'This paper takes its lead from the poet John Keats’ notion of ‘negative capability’ (1891: 48), exploring some of the key methodologies of representing landscapes in writing, specifically using place to effect the process of ‘… being capable of being in uncertainties, Mysteries, doubt, without any irritable reaching after fact and reason …’ (48).

Keats refers to the poet as ‘taking part’ in the life of the poem; and being in the poem. This paper features our own poetry, located in two different landscapes and with its own understanding of place, which captures a sense of connection to rugged and remote terrains. To evoke this sense of connection, Keats’ negative capability comes into play—understood in this paper as a metaphysical space where a meditative state provides the writer with a ‘glimpse’; a recognition of that moment of connection without which ‘poetry cannot happen’ (Oliver 1994: 84)

Our writing, as will be discussed, is individually informed by knowledge about environment and notions of poetic space, where ‘aspects of the unconscious move into consciousness’ (Hetherington 2012: 8). This paper explores the commonalities and distinctions between our work, using brief examples.' (Publication abstract)

The Politics of the Voice : Ethnographic Fetishism and Australian Literary Studies Richard J. Martin , 2013 single work criticism
— Appears in: JASAL , vol. 13 no. 2 2013;
'The politics of representing Aboriginality often focuses on questions of authorship and appropriation. Much of this criticism rests on the simplistic assumption that texts created by collaboration and even uneven collaboration are not in some respects voiced by their subject or subjects. This paper discusses two popular texts about Aboriginal ceremonial songs or ‘songlines’ in order to challenge this assumption, reading Bill Harney with A. P. Elkin’s Songs of the Songmen: Aboriginal Myths Retold (1949), and John Bradley with Yanyuwa Families’ Singing Saltwater Country: Journey to the Songlines of Carpentaria (2010) as Aboriginal texts. These texts are particularly interesting insofar as they focus attention on the relationship between voice and text, as well as Aboriginal and non-Aboriginal people, being the products of collaboration by the anthropologists Elkin and Bradley with, on the one hand, a non-Aboriginal ‘Protector’ and popular writer (Harney), and, on the other, the subjects of the ethnography themselves (that is Yanyuwa Families). As I argue, the shifting ways in which the songlines of northern Australia are voiced in Songs of the Songmen and Singing Saltwater Country provides insights into the politics of representing Aboriginality in Australia, and the forces that have historically affected it. The close analysis of these texts focuses attention on the role of ethnographic fetishism for the exotic and authentic within the changing context of cultural production in Australia.' (Author's abstract)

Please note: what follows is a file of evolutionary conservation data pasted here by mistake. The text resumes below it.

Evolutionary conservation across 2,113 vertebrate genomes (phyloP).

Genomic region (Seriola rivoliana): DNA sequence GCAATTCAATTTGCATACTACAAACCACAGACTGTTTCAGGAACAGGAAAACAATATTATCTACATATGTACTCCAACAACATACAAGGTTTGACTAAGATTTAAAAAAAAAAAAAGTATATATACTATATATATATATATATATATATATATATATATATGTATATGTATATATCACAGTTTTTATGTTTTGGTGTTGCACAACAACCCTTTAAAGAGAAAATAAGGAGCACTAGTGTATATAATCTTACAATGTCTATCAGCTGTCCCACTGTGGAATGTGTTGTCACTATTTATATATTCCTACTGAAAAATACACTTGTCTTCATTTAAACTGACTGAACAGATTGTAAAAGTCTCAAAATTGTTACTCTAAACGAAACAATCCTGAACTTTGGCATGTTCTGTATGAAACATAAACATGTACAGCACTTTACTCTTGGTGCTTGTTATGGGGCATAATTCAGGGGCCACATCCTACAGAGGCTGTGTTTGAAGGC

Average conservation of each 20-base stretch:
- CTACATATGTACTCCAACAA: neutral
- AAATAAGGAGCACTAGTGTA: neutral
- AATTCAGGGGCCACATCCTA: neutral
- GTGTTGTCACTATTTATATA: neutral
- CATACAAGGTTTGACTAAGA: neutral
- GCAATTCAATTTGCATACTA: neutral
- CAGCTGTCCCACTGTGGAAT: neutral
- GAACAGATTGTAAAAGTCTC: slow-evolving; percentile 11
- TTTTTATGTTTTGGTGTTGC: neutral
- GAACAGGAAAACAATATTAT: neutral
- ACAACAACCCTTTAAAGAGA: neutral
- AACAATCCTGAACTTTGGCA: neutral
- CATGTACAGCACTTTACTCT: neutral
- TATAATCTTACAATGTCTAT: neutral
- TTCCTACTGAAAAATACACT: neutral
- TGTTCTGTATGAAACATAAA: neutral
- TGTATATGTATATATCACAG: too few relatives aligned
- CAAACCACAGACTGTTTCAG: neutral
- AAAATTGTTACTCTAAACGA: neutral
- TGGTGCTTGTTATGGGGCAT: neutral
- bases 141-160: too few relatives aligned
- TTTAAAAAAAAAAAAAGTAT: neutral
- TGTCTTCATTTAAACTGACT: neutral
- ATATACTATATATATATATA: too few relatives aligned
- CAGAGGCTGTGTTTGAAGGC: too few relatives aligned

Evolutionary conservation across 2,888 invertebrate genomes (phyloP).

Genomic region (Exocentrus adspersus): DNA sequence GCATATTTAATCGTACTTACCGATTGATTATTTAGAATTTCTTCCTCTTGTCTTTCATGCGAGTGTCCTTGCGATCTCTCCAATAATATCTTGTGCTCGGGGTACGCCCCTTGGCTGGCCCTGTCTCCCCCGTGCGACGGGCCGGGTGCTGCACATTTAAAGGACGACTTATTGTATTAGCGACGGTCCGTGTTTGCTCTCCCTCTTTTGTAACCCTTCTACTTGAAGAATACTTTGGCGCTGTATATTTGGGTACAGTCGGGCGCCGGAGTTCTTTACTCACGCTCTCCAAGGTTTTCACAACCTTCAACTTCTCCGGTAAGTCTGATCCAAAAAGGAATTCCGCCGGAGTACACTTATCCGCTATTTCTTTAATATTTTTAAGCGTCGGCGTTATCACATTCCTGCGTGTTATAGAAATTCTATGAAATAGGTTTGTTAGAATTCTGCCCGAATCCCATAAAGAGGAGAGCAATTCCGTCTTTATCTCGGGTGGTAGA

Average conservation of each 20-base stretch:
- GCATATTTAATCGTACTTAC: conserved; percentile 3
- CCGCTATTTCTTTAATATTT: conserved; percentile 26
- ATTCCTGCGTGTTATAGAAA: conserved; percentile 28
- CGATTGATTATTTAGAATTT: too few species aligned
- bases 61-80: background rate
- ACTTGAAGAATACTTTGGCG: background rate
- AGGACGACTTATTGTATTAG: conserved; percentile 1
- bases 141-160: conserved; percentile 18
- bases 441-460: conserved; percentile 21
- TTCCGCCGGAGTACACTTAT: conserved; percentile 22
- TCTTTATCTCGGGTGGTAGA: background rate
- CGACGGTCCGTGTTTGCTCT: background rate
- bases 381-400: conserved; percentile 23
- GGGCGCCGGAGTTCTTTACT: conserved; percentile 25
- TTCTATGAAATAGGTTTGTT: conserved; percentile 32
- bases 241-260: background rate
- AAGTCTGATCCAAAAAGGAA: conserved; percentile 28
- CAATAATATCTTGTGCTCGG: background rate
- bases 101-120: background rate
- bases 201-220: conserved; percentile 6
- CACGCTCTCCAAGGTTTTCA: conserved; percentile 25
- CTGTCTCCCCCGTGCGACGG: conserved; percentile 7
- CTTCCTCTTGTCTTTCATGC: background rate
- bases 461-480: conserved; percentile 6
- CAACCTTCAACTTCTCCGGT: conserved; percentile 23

An Essential Ambivalence Robert Manne , 2002 single work criticism
— Appears in: Eureka Street , December vol. 12 no. 10 2002; (p. 34-36)
Hon'yakushite Tasha No Uchi Ni Hairu : T. G. H. Shutoreirou Akiko Kunimi , 2004 single work criticism
— Appears in: Eigo Seinen/Rising Generation , March vol. 149 no. 12 2004; (p. 748)
Romancing the Stones John Morton , 1993 single work criticism
— Appears in: Arena Magazine , April/May no. 4 1993; (p. 39-40)
John Morton on the past and future of the Strehlow Collection.
The Forest in the Clearing : The Environmental Poetics of John Shaw Neilson Paul Carter , 2010 single work criticism
— Appears in: Halfway House : The Poetics of Australian Spaces 2010; (p. 133-157)
On Tjukurrpa, Painting Up and Building Thought Craig San Roque , 2009 single work criticism
— Appears in: PAN , no. 6 2009; (p. 40-60)
'This article contemplates the possible relationship of Central Australian "Dreaming," or Tjukurrpa, to symbol and thought formation in desert Aboriginal culture. Acknowledgement is given to the diversity and complexity of descriptions ofTjukurrpa. The author is concerned with how thoughts are made, what they are made of, and how thinking might go wrong, that is, how disorders of thought in the intercultural matrix might arise. Thinking as a form of mental activity may be deeply related with the ontopoetic ancestry of language and locations of human movement and activity. The author suggests that through an analysis of detailed, grounded, intercultural conversations and an understanding of the structure and content of Tjukurrpa, non-Indigenous people working in health and law might appreciate and comprehend Aboriginal thinking and behaviour (and thus be more effective in various aspects of mutual engagement). The challenge is mutual and reciprocal.' (Source: Editor's abstract)
Last amended 24 May 2016 10:43:02